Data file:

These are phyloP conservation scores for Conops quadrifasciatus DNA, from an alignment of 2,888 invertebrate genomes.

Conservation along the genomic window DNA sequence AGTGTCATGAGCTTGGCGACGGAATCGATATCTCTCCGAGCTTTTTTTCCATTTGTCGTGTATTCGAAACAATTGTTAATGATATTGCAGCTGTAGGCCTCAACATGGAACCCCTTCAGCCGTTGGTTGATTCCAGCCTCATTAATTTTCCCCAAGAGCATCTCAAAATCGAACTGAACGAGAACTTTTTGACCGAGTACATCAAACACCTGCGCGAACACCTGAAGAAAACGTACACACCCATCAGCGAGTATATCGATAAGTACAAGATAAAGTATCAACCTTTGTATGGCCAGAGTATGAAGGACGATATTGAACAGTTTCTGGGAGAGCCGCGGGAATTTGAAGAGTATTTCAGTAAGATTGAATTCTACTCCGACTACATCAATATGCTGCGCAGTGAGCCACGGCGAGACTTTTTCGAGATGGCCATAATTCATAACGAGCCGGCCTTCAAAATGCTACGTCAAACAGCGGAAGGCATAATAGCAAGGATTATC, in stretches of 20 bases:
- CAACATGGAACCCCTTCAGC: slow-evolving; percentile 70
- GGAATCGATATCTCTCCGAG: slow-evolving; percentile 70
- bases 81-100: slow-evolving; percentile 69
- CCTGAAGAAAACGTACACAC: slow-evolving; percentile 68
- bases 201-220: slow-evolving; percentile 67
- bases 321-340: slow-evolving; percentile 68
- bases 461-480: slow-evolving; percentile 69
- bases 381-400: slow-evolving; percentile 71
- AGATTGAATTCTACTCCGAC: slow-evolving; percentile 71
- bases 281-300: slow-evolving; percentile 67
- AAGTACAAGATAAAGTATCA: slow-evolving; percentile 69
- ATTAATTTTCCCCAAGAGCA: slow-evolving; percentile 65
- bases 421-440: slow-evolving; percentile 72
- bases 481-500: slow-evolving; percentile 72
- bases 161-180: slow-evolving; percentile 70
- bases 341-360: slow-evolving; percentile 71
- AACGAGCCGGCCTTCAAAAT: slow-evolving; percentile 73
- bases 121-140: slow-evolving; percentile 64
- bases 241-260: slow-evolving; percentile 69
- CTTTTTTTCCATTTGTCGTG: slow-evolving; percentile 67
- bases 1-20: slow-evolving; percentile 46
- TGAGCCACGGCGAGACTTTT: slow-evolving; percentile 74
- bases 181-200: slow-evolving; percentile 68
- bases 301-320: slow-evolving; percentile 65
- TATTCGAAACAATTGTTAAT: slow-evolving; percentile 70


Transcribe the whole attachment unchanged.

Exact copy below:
These are phyloP conservation scores for Conops quadrifasciatus DNA, from an alignment of 2,888 invertebrate genomes.

Conservation along the genomic window DNA sequence AGTGTCATGAGCTTGGCGACGGAATCGATATCTCTCCGAGCTTTTTTTCCATTTGTCGTGTATTCGAAACAATTGTTAATGATATTGCAGCTGTAGGCCTCAACATGGAACCCCTTCAGCCGTTGGTTGATTCCAGCCTCATTAATTTTCCCCAAGAGCATCTCAAAATCGAACTGAACGAGAACTTTTTGACCGAGTACATCAAACACCTGCGCGAACACCTGAAGAAAACGTACACACCCATCAGCGAGTATATCGATAAGTACAAGATAAAGTATCAACCTTTGTATGGCCAGAGTATGAAGGACGATATTGAACAGTTTCTGGGAGAGCCGCGGGAATTTGAAGAGTATTTCAGTAAGATTGAATTCTACTCCGACTACATCAATATGCTGCGCAGTGAGCCACGGCGAGACTTTTTCGAGATGGCCATAATTCATAACGAGCCGGCCTTCAAAATGCTACGTCAAACAGCGGAAGGCATAATAGCAAGGATTATC, in stretches of 20 bases:
- CAACATGGAACCCCTTCAGC: slow-evolving; percentile 70
- GGAATCGATATCTCTCCGAG: slow-evolving; percentile 70
- bases 81-100: slow-evolving; percentile 69
- CCTGAAGAAAACGTACACAC: slow-evolving; percentile 68
- bases 201-220: slow-evolving; percentile 67
- bases 321-340: slow-evolving; percentile 68
- bases 461-480: slow-evolving; percentile 69
- bases 381-400: slow-evolving; percentile 71
- AGATTGAATTCTACTCCGAC: slow-evolving; percentile 71
- bases 281-300: slow-evolving; percentile 67
- AAGTACAAGATAAAGTATCA: slow-evolving; percentile 69
- ATTAATTTTCCCCAAGAGCA: slow-evolving; percentile 65
- bases 421-440: slow-evolving; percentile 72
- bases 481-500: slow-evolving; percentile 72
- bases 161-180: slow-evolving; percentile 70
- bases 341-360: slow-evolving; percentile 71
- AACGAGCCGGCCTTCAAAAT: slow-evolving; percentile 73
- bases 121-140: slow-evolving; percentile 64
- bases 241-260: slow-evolving; percentile 69
- CTTTTTTTCCATTTGTCGTG: slow-evolving; percentile 67
- bases 1-20: slow-evolving; percentile 46
- TGAGCCACGGCGAGACTTTT: slow-evolving; percentile 74
- bases 181-200: slow-evolving; percentile 68
- bases 301-320: slow-evolving; percentile 65
- TATTCGAAACAATTGTTAAT: slow-evolving; percentile 70